Obama, the Stop Online Piracy Act and the Hackers


Irrational, fanatical repression does not always come from the right. A case in point is the persecution generated by paranoia regarding hackers of Democratic leader Barack Obama.

One of the myths debunked by the war in Ukraine was about Russian hackers who, according to cybersecurity experts, represented a terrible threat to American democracy. Shortly after the invasion ordered by President Vladimir Putin, its hackers showed themselves to be — as in all countries in the world — a mixture of anti-establishment activists, ideological volunteers and criminals. Their activities, however, are rarely aimed at sabotaging foreign governments; they are directed against local power. Thus, during 2022, hackers “looted financial data from people in Russia, vandalized websites and transferred decades-old secret Russian government emails to activists abroad. … More passwords and sensitive data from Russia were released than from any other country in the world.”* If this happened in the midst of a war between Russia and the Western democracies, it is then difficult to take seriously the claim that these same young people spent resources and energy trying, for example, to alter the outcome of the U.S. elections a few years ago.

The great achievement of hacker genius Aaron Swartz in overturning the approval of internet censorship embedded in the Stop Online Piracy Act was to defuse politicians’ irrational fears about the dangers of the internet, where, they imagined, any misfortune could happen. One of those irrational fears has been, precisely, that mysterious foreign pirates from Russia are determined to sabotage U.S. elections.

In late 2016, when Hillary Clinton lost the presidential election to Donald Trump, she blamed her failure on the most outlandish of alliances: the FBI and Russian hackers. Shortly after her defeat, when speaking to a women’s forum, the disgruntled Democrat recalled the end of her campaign when FBI Director James Comey sent a letter to Congress revealing that the federal agency had learned of the “existence of emails from the server that Clinton used as secretary of state.”*

Clinton also blamed her failure on Wikileaks for leaking emails — allegedly stolen by Russian hackers — from campaign manager John Podesta. Those same hackers, moreover, would have acted in coordination with Vladimir Putin who, according to her, “interfered in our elections, and that he did it to hurt me and help our opponent.”* This alleged strategic alliance between the Russian government and Russian cyber-pirates is precisely the fable that derailed the Ukrainian war.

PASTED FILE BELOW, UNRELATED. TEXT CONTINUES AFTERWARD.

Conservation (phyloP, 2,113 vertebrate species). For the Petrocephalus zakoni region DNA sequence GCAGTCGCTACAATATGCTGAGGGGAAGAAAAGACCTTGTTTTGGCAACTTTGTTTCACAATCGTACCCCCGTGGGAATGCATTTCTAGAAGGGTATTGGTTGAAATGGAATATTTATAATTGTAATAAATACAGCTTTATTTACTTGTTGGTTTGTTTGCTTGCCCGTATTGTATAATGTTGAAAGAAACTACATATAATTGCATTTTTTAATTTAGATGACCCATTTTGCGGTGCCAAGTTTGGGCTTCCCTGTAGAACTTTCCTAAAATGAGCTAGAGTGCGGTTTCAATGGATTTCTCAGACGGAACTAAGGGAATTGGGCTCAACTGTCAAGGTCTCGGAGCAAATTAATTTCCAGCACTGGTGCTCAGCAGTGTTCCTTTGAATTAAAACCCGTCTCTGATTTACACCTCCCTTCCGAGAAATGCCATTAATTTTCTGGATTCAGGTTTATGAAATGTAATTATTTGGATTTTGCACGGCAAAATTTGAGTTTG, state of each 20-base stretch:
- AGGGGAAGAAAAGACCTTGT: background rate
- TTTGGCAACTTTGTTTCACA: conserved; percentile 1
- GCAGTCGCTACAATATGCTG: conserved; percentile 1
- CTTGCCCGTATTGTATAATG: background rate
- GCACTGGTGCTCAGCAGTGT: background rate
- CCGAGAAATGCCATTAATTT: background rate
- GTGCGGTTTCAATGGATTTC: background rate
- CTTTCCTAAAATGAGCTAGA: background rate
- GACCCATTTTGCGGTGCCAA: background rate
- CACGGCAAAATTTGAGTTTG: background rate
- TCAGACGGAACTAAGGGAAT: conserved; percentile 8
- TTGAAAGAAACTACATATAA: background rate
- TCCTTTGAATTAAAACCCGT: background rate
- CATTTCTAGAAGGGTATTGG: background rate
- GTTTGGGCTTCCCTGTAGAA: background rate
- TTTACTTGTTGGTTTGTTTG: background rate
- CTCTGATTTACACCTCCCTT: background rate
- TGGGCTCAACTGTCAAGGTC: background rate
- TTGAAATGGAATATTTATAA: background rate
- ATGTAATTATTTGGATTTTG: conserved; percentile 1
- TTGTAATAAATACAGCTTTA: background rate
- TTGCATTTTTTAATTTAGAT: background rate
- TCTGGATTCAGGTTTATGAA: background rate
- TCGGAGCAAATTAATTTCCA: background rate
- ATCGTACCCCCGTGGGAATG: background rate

In light of her defeat by Trump, President Barack Obama did not echo his former secretary of state, despite the fact that he had expressed his concern a year earlier about hackers and the need to combat them. Hacking was seen as a scourge that would not disappear but would worsen. He complained that the federal computer system was outdated and vulnerable.

A fact that was silenced as much by Obama as Clinton is that several members of her staff were lawyers from the entertainment industry in favor of toughening intellectual property rights, and thus were determined anti-hackers. His two most important officials, Joe Biden and Secretary of State Clinton, were particularly active; she had specialized in intellectual property law. When SOPA fell, the Obama administration sought to revive it, making the transmission of copyrighted information a felony. In fact, it was under his presidency that the harassment of hackers intensified.

In his State of the Union address in 2015, Obama announced tougher penalties for violating online security. The use of technology to break through an access barrier — “hacking” a computer system — was no longer a minor offense but a felony with sentences of between three and 10 years. They sought to legalize what security agencies were already doing with tricks and the manipulation of evidence. Barrett Brown, a journalist specializing in the privatization of espionage, faced charges adding up to a sentence of more than 100 years. Jeremy Hammond, programmer and musician, founded a computer security training website. In 2013, after breaking into the system of a private spy company, he was sentenced to 10 years in prison for fraud. The persecution of the Anonymous group during the Obama administration was relentless.

A prosecutor involved in the harassment of the most effective and ill-at-ease of computer geniuses stated plainly, “We know you have the power to challenge the establishment and we will use Aaron Swartz’s example to scare most of you.”*

It bears reiterating that this fanatical crackdown did not happen under the arbitrary and delusional Republican Trump but during the administration of Obama, the progressive Democrat.

*Editor’s note: Although accurately translated, these quotes could not be independently verified.

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About Patricia Simoni 178 Articles
I began contributing to Watching America in 2009 and continue to enjoy working with its dedicated translators and editors. Latin America, where I lived and worked for over four years, is of special interest to me. Presently a retiree, I live in Morgantown, West Virginia, where I enjoy the beauty of this rural state and traditional Appalachian fiddling with friends. Working toward the mission of WA, to help those in the U.S. see ourselves as others see us, gives me a sense of purpose.

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